The road to the City by the Bay is fraught with danger and excitement (I left my @&#% in San Francisco).
Ever since I was introduced to the magical “Tales of the City” books by Armistead Maupin I have been totally enthralled with anything to do with “The Emerald City” capital of all things queer. I often imagine myself as Mrs. Madrigal, the consummate ethereal, mystical, and perfect hostess and friend.
Only two weeks ago, Mr. Pap Smear and I were fortunately able to take a vacation to San Francisco. Here was my big chance to explore the “The Golden City” and relive the adventures of Miss MaryAnn Singleton. We decided that having a car in the city could be more of a liability than advantage. For example I could park my car at Fisherman’s Wharf for just $45 a day. What a bargain! So we decided to get a hotel across the bay in El Cerrito, near a BART station and commute into the city like the locals.
On Saturday morning we prepared to leave our hotel. Of course I absolutely adore touristy things, and could easily classify myself as a an “accidental” tourist. The weather man had predicted an 80 degree temperature, with some breezy wind gusts. I chose my most stiffly-styled beehive wig, and added an extra two cans of Aqua Net for increased structural integrity, and just for insurance I wrapped it up in a festive sequined traveling scarf. I donned one of my most comfortable yet, cool wearing traveling frocks. You know, one complete with a very busy print just in case some food spillage might occur, it would be less noticeable. Then, of course, I chose to wear sensible shoes. (I have found that as I advance in years, high heels can be absolutely dangerous. The Utah Bears can attest to this as they have witnessed my falling off the stage at Third Friday Bingo on more than one occasion. Always landing directly at the feet of the Bears table. And always not one of the furry bastards would lift a paw to help me up off the floor.)
We got to the BART station on a Saturday morning, thank goodness it was not too busy. It was a huge adventure for a little queen from an Idaho farm town, human population 350 and 5,000 sheep. Once we figured out how to purchase the tickets from a vending machine, no need to interact with a person, and to go through the automatic turnstile, the train thundered into the station and off we went. I tried to occupy my mind by staring at a very cute boy “man spreading” his well muscled thighs, through spandex cycle shorts, as the train entered the tunnel under the bay, beneath the hundreds of feet of dark, cold, deadly water that could at any moment come crashing into the tunnel. I could not help but envision Shelly Winters swimming for her life, attempting to escape from the capsized USS Poseidon.
We got to Fisherman’s Wharf, and first things first, we had to have some lunch at the Ferry Building. The roll that encased my sandwich was way too big, so I channeled my bread-tearing abilities from my days as an Aaronic priesthood princess blessing the sacrament and prepared some bite-size pieces for the seagulls on the pier — an Alfred Hitchcock flock soon swarmed me! Beware what appeared to be liquid airborne divinity.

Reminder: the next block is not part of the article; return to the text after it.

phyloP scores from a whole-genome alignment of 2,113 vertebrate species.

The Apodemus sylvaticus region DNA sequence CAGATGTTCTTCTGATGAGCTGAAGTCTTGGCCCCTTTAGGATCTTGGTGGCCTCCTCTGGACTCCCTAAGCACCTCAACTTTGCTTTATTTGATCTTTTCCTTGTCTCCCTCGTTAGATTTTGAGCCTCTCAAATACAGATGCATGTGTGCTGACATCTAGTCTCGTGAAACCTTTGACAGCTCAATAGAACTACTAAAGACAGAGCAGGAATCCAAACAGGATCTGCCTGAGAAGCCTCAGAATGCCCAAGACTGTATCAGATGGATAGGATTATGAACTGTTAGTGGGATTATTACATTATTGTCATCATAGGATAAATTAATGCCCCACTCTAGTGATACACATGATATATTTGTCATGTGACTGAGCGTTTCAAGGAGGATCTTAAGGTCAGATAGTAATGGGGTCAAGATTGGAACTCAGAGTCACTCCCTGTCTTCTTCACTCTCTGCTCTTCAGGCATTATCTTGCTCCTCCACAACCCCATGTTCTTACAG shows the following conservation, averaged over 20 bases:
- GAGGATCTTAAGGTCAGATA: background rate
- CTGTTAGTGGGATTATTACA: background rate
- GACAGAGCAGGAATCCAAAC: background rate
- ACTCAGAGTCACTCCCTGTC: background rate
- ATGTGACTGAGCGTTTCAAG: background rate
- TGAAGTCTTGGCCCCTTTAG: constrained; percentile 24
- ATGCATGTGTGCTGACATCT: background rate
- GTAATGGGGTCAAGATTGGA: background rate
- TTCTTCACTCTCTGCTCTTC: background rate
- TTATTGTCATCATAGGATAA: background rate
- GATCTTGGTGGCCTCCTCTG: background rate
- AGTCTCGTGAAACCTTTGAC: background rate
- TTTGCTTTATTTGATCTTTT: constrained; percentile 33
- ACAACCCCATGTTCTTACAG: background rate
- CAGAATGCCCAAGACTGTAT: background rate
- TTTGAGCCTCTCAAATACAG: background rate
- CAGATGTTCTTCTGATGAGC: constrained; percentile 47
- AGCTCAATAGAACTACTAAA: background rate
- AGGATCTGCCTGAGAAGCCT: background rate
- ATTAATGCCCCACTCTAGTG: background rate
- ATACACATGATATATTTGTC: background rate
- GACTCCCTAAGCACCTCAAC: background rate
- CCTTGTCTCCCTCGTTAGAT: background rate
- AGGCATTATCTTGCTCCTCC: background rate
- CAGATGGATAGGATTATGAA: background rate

We boarded a double-decker bus tour of the city. We of course sat upstairs to get the best view. We traversed all over the city, seeing many wonderful sights and got sunburned wind-whipped in the process.
Then it was nearing dusk, and a huge fog bank was beginning to roll in as the tour bus drove us across the Golden Gate Bridge. Silly me, I did not take a jacket. Senseless me, I did not notice that all of the other passengers had either gotten off the bus or moved into the enclosed warmth of the downstairs.
Just then the trade winds blew in off the coast, pushing the moist and frigid fog, plummeting the temperature. The bus increased to highway speed to cross the bridge. The wind velocity was probably somewhere around 50 mph. Being the only people on the top of the bus we were totally exposed to the elements. The near hurricane force wind grabbed at my jowls which flapped like a drooling Saint Bernard. I suddenly had to pee! It was a textbook example of clenching, very touch and go, until we returned to Fisherman’s Wharf. I had never been more grateful for a restroom and a cup of steaming clam chowder in my life.
This story leaves us with several important questions:
· Should water have flooded the BART tunnel, do you think my breasticles could have performed as flotation devices?
· Are the blinking lights on my breasticles sufficient to perform as beacons in case of a rescue situation?
· If I tore up french bread into little pieces and sprinkled them on the floor in front of the bears table, do you think they would help me then, or would they pull a Seagull move and shit on me?
· Could Botox have prevented my jowls from flapping in the wind?
· Is this why we practice Kegel exercises?
These and other eternal questions shall be answered in future chapters of the Perils of Petunia Pap Smear.